Update 1: Two other gallery commentaries:
- Gabrielle Chan, Guardian: “To the most untrained eye, Bishop is clearly batting for the government, often refusing to hear Labor’s points of order, joining in on government jokes at Labor’s expense and taking the mickey out of the opposition herself. Labor, without the numbers, can do nothing but sit on its hands.” (Hat tip to Zacster – interesting blog there)
- Peter van Onselen, Sunday Mail (Adelaide): The most brutal of them all, and back in November to boot. “Bronwyn Bishop is going to be a hopeless Speaker. Not, of course, if you are a partisan who happens to enjoy the Coalition winning the day in Question Time, for Bishop ensures that happens on an all-too-regular basis. She is hopeless for anyone who thinks a Speaker operating with even just a modicum of independence is good for our parliamentary process … The overtly partisan style she has adopted is unlikely to change. In fact, it will probably harden … I didn’t have much time for the performances of her predecessors Harry Jenkins or Anna Burke during Labor’s time in power but at least they tried to develop non-partisan approaches to rulings … Bishop can’t even keep her snide remarks out of her partisan interventions … a hack who might as well be sitting on the benches behind the Prime Minister.”
Update 2: That link to the motion of no confidence in Leaping Leo back in 1992 has some interesting commentary by then Deputy Opposition Leader Tim Fischer:
McLeay has named eight members who have been suspended.
Let me ask those present in the gallery how fair they might think this is: seven of them were in fact from the coalition and just one was from the Government. That is not a bad ratio. This year we have had another two from our side of the House, so the ratio is nine on this side sent to the sin bin and further and just one on the Government side.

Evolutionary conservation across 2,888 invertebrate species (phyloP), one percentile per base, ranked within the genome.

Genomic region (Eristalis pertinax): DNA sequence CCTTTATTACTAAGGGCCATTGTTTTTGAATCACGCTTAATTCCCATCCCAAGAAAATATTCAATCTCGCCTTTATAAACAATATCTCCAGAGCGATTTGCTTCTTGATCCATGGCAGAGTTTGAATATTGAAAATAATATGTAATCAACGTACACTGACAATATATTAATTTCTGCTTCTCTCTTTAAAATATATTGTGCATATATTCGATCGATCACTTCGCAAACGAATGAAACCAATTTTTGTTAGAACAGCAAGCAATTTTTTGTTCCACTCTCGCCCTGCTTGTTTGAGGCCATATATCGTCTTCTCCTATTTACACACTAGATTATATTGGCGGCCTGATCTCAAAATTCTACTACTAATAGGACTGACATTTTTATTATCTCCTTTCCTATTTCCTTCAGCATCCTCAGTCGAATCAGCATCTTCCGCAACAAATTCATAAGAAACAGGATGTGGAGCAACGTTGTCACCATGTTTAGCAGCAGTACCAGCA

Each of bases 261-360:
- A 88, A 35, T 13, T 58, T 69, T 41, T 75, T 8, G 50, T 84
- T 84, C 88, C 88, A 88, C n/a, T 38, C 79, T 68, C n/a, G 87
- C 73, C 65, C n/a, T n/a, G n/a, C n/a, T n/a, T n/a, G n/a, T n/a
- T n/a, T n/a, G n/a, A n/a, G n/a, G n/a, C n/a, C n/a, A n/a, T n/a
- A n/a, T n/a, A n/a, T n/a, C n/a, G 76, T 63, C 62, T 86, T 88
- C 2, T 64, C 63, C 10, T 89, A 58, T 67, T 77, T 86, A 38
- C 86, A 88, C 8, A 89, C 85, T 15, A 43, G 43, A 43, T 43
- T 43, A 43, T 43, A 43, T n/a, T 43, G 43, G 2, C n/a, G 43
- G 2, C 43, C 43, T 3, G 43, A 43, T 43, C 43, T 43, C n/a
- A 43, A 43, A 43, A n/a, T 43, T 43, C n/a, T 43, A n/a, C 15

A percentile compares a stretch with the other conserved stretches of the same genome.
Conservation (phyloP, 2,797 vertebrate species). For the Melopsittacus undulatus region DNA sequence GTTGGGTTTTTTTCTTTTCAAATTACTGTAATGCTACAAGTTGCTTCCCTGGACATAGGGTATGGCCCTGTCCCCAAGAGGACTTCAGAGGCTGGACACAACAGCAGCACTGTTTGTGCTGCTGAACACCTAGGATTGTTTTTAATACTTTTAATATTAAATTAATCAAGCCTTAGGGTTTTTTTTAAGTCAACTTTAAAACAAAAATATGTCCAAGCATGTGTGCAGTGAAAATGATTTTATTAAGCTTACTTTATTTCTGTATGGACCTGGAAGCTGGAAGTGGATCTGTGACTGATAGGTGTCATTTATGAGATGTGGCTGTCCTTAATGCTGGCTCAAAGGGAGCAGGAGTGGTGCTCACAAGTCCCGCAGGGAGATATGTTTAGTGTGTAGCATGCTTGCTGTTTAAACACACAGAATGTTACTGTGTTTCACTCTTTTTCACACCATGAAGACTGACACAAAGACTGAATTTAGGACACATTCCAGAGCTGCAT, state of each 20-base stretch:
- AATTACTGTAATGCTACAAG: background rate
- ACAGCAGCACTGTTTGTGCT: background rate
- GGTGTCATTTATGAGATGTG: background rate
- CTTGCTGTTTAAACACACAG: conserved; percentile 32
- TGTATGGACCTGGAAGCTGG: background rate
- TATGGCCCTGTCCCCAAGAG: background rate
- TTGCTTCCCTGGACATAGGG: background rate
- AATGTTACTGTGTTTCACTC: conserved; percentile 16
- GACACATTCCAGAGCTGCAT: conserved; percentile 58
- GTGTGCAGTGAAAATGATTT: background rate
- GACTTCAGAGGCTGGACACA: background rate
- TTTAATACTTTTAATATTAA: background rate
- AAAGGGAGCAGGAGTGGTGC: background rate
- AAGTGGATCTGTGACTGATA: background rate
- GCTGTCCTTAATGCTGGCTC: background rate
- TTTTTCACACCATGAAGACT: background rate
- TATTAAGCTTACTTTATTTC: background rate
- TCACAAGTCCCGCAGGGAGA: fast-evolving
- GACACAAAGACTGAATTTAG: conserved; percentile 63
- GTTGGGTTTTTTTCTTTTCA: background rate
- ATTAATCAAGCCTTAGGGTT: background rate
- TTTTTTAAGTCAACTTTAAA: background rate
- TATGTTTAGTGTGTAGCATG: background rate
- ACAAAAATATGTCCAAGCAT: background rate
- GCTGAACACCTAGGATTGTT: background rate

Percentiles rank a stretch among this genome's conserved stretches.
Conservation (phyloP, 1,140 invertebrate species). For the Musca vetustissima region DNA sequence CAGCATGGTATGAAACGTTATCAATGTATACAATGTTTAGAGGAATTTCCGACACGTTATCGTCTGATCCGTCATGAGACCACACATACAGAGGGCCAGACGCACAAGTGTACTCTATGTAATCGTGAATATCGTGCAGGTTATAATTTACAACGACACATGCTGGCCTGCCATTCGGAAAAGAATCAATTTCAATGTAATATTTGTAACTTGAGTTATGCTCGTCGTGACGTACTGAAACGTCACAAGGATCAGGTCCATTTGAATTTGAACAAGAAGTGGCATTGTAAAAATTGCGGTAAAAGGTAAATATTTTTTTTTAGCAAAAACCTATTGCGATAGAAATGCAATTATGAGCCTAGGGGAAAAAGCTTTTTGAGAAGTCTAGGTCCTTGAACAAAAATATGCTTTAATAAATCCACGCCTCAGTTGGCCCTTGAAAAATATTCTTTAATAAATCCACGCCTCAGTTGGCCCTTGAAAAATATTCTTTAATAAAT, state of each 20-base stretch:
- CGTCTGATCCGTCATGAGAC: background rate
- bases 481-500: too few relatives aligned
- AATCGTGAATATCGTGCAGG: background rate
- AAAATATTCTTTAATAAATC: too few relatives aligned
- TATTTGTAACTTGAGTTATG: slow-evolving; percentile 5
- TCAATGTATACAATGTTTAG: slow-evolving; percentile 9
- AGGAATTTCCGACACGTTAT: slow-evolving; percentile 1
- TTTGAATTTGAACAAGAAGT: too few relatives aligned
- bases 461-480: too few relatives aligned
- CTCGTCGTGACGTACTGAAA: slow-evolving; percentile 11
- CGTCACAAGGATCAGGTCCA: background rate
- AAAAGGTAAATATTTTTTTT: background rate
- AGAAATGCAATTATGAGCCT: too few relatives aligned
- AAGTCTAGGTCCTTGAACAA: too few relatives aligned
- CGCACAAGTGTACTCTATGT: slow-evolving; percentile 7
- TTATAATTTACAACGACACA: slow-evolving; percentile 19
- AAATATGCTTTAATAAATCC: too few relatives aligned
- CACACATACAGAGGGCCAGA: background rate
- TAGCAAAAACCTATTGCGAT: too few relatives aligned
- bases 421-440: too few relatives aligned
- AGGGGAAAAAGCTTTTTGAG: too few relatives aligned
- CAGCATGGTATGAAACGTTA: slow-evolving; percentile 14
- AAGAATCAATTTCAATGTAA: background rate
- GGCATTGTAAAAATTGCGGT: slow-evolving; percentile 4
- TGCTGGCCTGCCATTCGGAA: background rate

I think there would be an absolute riot at the SCG or the Sydney football ground if there were rulings from a referee in that ratio.
No prediction, sadly, of what would happen at the SCG if there were a 98 to zero record on suspensions.
- Jack Waterford, Canberra Times: The Canberra veteran argues that fairness is not a speaker’s only virtue. “Bishop is in a class of her own for making no pretence of hiding her bias, and for making herself an active participant, and interjector, in debates. Sometimes, however, it is a little unfair that the referee, already playing for one side, makes so free with her power to throw players on the other side out.” But the core of the job is “ensuring the efficient management of the legislative and talking-shop agenda of parliament through the sausage machine. Bronwyn performs admirably … Her sheer feistiness in prosecuting it makes parliament a far more entertaining institution than it has been when someone boring but scrupulously fair-minded has been in charge of proceedings … I cannot think of a debate this semester which was the worse, or less well-informed, simply because Bishop had remorselessly shot every Opposition soldier who had put their head above the parapet.” (Hat tip: Spanky McPhee)